How many years do Labradoodles live?

The average life expectency is 12-16 years. If you feed them top of the line, grain free nutrition, avoid over vacinnating (do titer tests), avoid internal pesticides and purchase a puppy of genetically screened and health tested parents your Labradoodle or Australian Labradoodle can live a long health life.

We have been breeding since 2002 and our many of original litter is still with us AND healthy.

“Hybrid vigor” and Health Concerns Present Regardless

Labradoodle PuppiesI hope you have read this information and understand that while those of us health, temperament, pedigree and conformation testing our parent dogs, grandparent dogs...are doing the best we can to produce healthy, well tempered dogs, true “hybrid vigor” is just not a correct term for the result. Why? Because, one, those breeding purebred poodles with the same selection criteria and careful not to inbreed can also produce the same healthy, well tempered puppies. And two, since labs and poodles are of the same species, the true form of hybrid vigor does not apply. For the remainder of this section I will use "hybrid vigor" as a loose term to describe breeding two dogs of different breeds.

Some breeders use this term to sell you on Doodles or mixed breed dogs. To be honest there is only health concern where I am sure the first generation cross of a lab and poodle results in (this modified definition of) “hybrid vigor” and that is SA. Other health concerns (Hip Dysplasia, Elbow Dysplasia, patella Luxation, heart conditions, eye conditions, Addison's) are present in both breeds and therefore cannot simply be bred out by combining the two. When pure bred dogs are bred the lines are crossed over and over, possible negative and/or positive genetic traits are reintroduced again and again. If line or inbreeding is practiced possible negative genetic traits are reintroduced at even higher rates. Typically for a disease like Addison’s disease to be expressed in a dog it requires the genetic trait to be passed by both parents. If it is only passed by one parent the trait is recessive and the dog never shows any signs or symptoms of the disease in its lifetime. Therefore, if a breed like the poodle has been known to carry SA (a skin condition) and a breed like Labrador is known not to carry SA, then the first generation breeding of these dogs cannot express SA. This is a positive health affect of “hybrid vigor”. Once a Labradoodle is bred to another Labradoodle or another Poodle in this specific case of SA, the “hybrid vigor” influence is diluted. Only by using dogs that are known not to have SA can you remove SA from a line and that can be done through careful breeding strategies.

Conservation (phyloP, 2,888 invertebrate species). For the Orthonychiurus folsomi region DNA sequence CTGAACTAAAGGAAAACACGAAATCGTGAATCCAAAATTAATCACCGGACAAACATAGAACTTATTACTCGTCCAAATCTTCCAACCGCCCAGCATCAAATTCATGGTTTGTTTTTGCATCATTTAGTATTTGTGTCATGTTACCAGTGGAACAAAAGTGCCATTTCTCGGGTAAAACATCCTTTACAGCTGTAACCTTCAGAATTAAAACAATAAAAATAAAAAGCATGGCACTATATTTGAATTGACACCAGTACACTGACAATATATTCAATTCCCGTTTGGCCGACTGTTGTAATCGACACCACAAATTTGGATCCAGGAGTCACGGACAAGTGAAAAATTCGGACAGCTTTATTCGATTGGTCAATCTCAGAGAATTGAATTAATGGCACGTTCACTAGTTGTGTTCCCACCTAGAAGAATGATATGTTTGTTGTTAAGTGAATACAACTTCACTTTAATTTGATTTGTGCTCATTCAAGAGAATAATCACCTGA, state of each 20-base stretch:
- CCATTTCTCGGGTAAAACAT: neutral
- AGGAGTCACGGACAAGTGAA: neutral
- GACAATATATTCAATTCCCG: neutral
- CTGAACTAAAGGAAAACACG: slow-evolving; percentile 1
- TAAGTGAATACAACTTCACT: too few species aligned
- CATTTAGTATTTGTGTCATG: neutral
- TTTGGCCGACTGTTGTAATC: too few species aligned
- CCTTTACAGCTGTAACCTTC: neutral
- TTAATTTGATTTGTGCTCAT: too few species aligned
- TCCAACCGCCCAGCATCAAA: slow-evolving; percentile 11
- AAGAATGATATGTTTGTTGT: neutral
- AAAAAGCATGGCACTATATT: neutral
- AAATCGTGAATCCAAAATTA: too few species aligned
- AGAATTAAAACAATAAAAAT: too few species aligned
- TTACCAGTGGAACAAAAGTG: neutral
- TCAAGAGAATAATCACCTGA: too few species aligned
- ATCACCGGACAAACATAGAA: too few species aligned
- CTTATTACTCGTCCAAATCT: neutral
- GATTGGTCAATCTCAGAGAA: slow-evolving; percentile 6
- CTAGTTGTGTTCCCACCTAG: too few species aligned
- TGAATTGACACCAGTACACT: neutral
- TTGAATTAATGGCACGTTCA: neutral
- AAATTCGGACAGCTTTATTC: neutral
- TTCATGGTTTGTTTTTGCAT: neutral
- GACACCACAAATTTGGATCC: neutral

The primary reason to advocate for “hybrid vigor” is temperament. For generations pure bred dogs have been inbreed and line breed to reduce size or create the perfect conformation standard. Or another dog was selected as a breeding dog specifically due to its size of conformation, its ability to produce smaller offspring or win in the show ring over temperament was the concern. This has lead to poor temperament offspring in general (the same reasons human brothers and sisters cannot marry). The out crossing to unrelated lines, if selecting breeding dogs with temperament as top criteria, begets top temperament puppies. Yeah for “hybrid vigor”. Furthermore it has been proven that, in general, the more unlike (heterogeneous) two animals are the more healthy their offspring.

On the flip side, if both breeds carry a disease “hybrid vigor” (healthier offspring than the parents) does not apply. This is why health testing breeding dogs is so critical. Health testing breeding dogs costs about $1000 to $1500 per dog, but is NECESSARY for a breeder to know what they are producing and to support a positive step in reducing health incidents in Labradoodles and Australian Labradoodles. Diseases that are of concern to Poodles, Labs and all other breeds used in Australian Labradoodles are Hip Dysplasia, Elbow Dysplasia, Heart conditions, Eye conditions, Addison's and Thyroid Conditions. All breeders should be testing their breeding dogs by completing Hip and Elbow testing (either OFA, PennHIP or BVA test), Heart Screening, Eye testing (CERF or other), and Complete CBC with Thyroid panel before breeding a dog AND removing those that do not pass these tests from their breeding program.

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Labradoodles and Australian Labradoodle dogs and puppies